Ashes head to head: the seamers

In the final instalment of our Ashes head to head series, we look at the fast bowlers. With the spinners almost certain to come under heavy fire, the role of the seamers will play an absolutely pivotal role in shaping this contest.

James Anderson will the man Australia are most concerned about

James Anderson will the man Australia are most concerned about


Stuart Broad Vs Mitchell Johnson

Broad delivered decisive spells at the Oval in 2009 and Durham in 2013 that went a long way to delivering the urn into English hands. He had started to show glimpses of his best form against New Zealand and he will need to bring his best form into the series. His record against Australia is solid: he averages 30 with the ball against them.

Johnson was England’s tormentor in the last series, where he almost single-handedly blew them away. His record in England, however, is modest: 23 wickets at 38. He wasn’t at his best against India last year and, although he took wickets in the Caribbean, there is a suspicion that he might be past his best. At nearly 34, that could well be the case. If England show any fear, however, Johnson will be straight at them with some short stuff and a volley of verbal abuse.

The Cricket Blog’s verdict: We’d have to opt for Johnson. The fear factor will doubtless still be in the mind of those Englishmen who went Down Under in 2013/14 and his batting is also more reliable than Broad’s.

Mark Wood Vs Mitchell Starc/Peter Siddle

Wood enjoyed an encouraging start to his Test career against New Zealand, although he’s entering the Lion’s den now. There is talk that he may not feature in all five Tests in a bid preserve him, so Steven Finn and Mark Footit will also have an eye on this berth, although Wood is certain to play first up in Cardiff. He is deceptively fast and capable of moving the ball late. He is clearly highly regarded within the England set-up, but the Aussies will look to intimidate him immediately.

The forced retirement of Ryan Harris has left something of a gap in the Australian bowling attack as he looked a certain starter. Starc bowled well against Essex and may get the nod ahead of Siddle, although his mastery of the white ball has not been transferred to the red. Yet.

Siddle is a seasoned pro, the sort of reliable and aggressive fast bowler that Michael Clarke so dearly loves. He looks the natural replacement for Harris, so I have a feeling that he will get the nod over Starc, at least in the short term.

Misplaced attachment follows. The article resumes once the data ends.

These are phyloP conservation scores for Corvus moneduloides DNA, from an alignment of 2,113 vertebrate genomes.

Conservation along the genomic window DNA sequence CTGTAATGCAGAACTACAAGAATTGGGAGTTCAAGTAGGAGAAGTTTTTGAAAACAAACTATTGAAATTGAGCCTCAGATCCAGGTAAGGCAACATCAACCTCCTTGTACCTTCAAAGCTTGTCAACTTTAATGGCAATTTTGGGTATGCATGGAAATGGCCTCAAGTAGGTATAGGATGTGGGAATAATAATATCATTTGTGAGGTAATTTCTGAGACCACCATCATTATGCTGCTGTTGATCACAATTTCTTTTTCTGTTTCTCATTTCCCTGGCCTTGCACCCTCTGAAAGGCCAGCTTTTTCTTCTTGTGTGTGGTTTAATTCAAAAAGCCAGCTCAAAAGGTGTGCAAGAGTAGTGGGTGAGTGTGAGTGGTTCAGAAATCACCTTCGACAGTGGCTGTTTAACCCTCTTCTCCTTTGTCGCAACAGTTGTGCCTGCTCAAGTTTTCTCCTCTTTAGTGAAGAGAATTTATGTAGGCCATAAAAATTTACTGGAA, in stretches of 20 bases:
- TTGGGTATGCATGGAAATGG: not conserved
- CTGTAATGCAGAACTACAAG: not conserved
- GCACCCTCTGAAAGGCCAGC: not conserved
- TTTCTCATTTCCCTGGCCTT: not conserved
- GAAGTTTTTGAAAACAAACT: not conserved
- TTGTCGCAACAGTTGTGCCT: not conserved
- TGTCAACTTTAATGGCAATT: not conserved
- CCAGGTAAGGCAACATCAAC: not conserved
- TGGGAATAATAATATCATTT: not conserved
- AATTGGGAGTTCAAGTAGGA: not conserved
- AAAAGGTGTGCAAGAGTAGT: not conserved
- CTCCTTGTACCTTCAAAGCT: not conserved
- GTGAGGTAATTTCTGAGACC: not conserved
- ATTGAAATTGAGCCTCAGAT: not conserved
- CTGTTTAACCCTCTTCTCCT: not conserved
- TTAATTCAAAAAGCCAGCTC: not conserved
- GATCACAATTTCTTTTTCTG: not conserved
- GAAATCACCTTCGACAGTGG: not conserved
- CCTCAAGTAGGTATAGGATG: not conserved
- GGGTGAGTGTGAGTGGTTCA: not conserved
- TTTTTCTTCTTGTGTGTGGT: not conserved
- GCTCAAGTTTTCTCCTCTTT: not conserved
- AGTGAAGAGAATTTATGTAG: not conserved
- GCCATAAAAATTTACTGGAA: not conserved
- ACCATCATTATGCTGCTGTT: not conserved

TCB’s verdict: We were impressed with Wood against New Zealand and believe that he will have a good Test career, although in a situation like this there is no substitute for experience. Starc has bowled his nation to World Cup glory and Siddle has played in numerous Ashes campaigns now. On that basis, we’d have to go with the Aussies on this one.

James Anderson Vs Josh Hazlewood

Anderson is the king of the swingers and a man who has mastered the Dukes ball. He is now England’s leading wicket taker and remains their most important bowler by some distance. If Australia can keep Anderson at bay with the new ball, then they will fancy their chances of picking off his teammates. If Anderson creates early openings, however, England will be keen to have a crack at Steve Smith and Michael Clarke as early as possible.

Hazlewood, much like Wood, has enjoyed an encouraging start to his Test career, so much so that he averages only 19 with the ball five Tests in. There might have been some doubts about his starting this series if Harris were still available, but Hazlewood looks set to feature heavily throughout. He shouldn’t find the going as easy he did against India and the West Indies, but he does appear to be another high class fast bowler coming out of Australia.

TCB’s verdict: You just cannot look past Jimmy Anderson here. The Australians never show the merest hint of fear, but he will be the one bowler that they are least looking forward to facing and they know how important a role Anderson can play in shaping the series.

We hope you’ve enjoyed our series and we hope that you enjoy the Ashes. The Australians rightly start as favourites, but England, with home advantage and a few young guns coming through, are unlikely to roll over. It should be an entertaining English summer ahead.

You can read our other Ashes head to head articles here:

Ashes head to head: the top order

Ashes head to head: the middle order

Ashes head to head: the keepers and spinners

By Miles Reucroft

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